TRACK MARKS 2021: “Final Girl” by Chvrches

Track Marks is a recurring SportsAlcohol.com feature that invites writers to briefly discuss a song that is meaningful to them in any way. Though they can appear on the site at any time, we always run a bunch of them around the turn of a new year, looking back at the previous year in music.

The music of Chvrches has always had a widescreen quality: With its swooning synths and pealing guitars, it’s virtually engineered to soundtrack a Michael Mann epic. But on “Final Girl,” the Scottish synth-pop trio isn’t just making music fit for the movies; they’re placing themselves within the movies. The title, as those steeped in pop culture well know, refers to the sometimes-virginal victim of a horror film, the last woman standing (and screaming) after the killer has eviscerated her hapless friends. Is lead singer Lauren Mayberry equating the burdens of feminine fame to the terrors of haunted-house mayhem, with toxic internet trolls swarming her with the destructive zeal of an inexorable slasher? She certainly seems battered, if not broken; whereas in the past she “could drown it out by filling up the silence with an organ sound,” now she’s wondering if she should just quit and go get married.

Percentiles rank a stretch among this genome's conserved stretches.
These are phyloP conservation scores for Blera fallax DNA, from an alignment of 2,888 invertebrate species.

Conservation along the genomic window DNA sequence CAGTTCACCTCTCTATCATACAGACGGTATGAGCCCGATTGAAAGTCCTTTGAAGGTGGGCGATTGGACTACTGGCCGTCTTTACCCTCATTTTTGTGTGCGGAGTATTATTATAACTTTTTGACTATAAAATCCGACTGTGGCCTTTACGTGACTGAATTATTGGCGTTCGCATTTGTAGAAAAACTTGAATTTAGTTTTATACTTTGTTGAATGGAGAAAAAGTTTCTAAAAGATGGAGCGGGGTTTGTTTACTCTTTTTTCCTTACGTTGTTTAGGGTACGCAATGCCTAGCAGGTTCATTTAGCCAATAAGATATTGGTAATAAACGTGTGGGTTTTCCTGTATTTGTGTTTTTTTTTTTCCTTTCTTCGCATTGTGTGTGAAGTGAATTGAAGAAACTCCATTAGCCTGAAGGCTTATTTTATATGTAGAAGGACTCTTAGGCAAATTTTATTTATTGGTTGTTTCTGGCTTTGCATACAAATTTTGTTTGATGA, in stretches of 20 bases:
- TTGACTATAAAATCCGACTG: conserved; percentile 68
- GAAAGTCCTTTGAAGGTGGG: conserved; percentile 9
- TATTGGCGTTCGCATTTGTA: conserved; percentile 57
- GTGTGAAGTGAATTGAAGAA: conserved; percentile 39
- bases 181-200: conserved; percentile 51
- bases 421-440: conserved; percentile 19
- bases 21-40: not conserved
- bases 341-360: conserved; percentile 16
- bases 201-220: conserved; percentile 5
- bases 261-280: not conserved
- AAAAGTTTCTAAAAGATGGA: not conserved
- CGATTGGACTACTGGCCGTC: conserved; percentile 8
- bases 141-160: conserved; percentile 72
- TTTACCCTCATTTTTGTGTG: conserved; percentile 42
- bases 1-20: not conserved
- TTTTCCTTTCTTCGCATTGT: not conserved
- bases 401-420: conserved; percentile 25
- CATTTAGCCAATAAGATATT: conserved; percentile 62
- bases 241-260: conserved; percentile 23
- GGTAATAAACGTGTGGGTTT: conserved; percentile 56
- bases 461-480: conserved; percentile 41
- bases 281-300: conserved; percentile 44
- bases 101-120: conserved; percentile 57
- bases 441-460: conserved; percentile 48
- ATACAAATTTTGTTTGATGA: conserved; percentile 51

Final girls can’t give up, though. They’re defined by their endurance, their pluck, their defiant survival. And if a decade of commercial success has sapped Mayberry of her artistic enthusiasm, that’s news to Chvrches’ listeners, because “Final Girl” represents a band at the peak of its musical powers. Structurally, there’s nothing fancy about the song; it’s just a couple of verses, along with the usual pre- and post-chorus. But the compact, muscular arrangement bristles with precision and verve, the steady repetition paradoxically creating kinetic momentum. All of the harmonizing instruments—the glittering keyboards, the sliding guitars, the punchy percussion—are perfectly synchronized, and appropriately subservient to the clarion beauty of Mayberry’s voice. (During the chorus, she muses whether she should have changed her accent to make herself sound more attractive, a wistful piece of self-reflection which ignores the fact that her accent totally rules.) This exactitude lends the imagery a chilling vividness; when Mayberry conjures the vision of someone finding their daughter in a body bag, you can practically see the coroner pulling up the zipper.